Russia's NGO Law will inevitably result in a contraction of space and opportunity for NGOs: An interview with Boris Pustyntsev, Director of the Russia-based Citizens' Watch
Boris Pustyntsev, Director of the Russia-based Citizens' Watch, speaks to CIVICUS about the impact of the new 'NGO Law' and recent restrictions on civil society activism in Russia.
The Russian Parliament recently adopted a new NGO law. Can you tell us a bit about the requirements set out in the law?
The law requires NGOs which receive funds from foreign sources and "participate in political activities" to apply for inclusion in a special registrar of NGOs which "perform functions of a foreign agent." After registering as a foreign agent, the NGO is required to provide relevant administrative authorities with detailed information pertaining to the amount of funds and other property received from foreign sources as well as information detailing how the funding and property will be used. In addition, every NGO registered as a 'foreign agent' must regularly submit documents detailing its activities, structure and members of its governing bodies to these authorities.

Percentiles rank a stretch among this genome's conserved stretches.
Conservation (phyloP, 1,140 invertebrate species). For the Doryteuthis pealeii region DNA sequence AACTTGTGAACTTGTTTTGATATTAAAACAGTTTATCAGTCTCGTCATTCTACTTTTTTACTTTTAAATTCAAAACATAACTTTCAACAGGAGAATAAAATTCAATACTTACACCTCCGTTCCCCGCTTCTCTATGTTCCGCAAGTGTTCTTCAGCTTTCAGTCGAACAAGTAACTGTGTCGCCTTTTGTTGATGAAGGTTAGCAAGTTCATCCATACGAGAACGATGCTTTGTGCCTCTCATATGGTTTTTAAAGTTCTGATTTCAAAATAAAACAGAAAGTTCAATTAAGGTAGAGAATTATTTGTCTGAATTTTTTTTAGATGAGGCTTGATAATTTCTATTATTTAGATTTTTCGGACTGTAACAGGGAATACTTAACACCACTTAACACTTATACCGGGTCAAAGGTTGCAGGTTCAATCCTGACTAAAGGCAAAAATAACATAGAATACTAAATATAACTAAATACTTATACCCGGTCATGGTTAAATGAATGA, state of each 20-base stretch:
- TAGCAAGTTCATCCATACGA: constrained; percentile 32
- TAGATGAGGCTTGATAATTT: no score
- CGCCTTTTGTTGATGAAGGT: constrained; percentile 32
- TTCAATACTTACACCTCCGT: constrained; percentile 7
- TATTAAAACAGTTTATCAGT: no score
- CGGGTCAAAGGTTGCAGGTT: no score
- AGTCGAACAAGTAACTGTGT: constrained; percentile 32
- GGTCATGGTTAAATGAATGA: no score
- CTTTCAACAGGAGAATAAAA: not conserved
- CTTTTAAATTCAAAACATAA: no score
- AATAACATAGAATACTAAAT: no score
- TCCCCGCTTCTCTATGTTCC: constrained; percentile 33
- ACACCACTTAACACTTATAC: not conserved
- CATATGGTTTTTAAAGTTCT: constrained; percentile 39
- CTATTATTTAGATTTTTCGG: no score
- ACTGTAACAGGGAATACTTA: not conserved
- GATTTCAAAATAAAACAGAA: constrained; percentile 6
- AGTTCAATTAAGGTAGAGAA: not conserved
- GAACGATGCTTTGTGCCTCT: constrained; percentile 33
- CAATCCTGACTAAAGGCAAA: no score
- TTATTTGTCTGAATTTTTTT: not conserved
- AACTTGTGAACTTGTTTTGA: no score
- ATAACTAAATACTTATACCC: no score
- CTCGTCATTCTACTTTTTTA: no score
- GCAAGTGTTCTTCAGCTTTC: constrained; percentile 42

Furthermore, all publications issued and disseminated by NGOs designated as 'foreign agents' must include a notice that it has been published by an NGO registered as a 'foreign agent.' Also, any public events, including conferences, seminars or roundtable discussions, etc., organized by such an NGO must be preceded by an announcement that the organizer has been registered as a 'foreign agent.'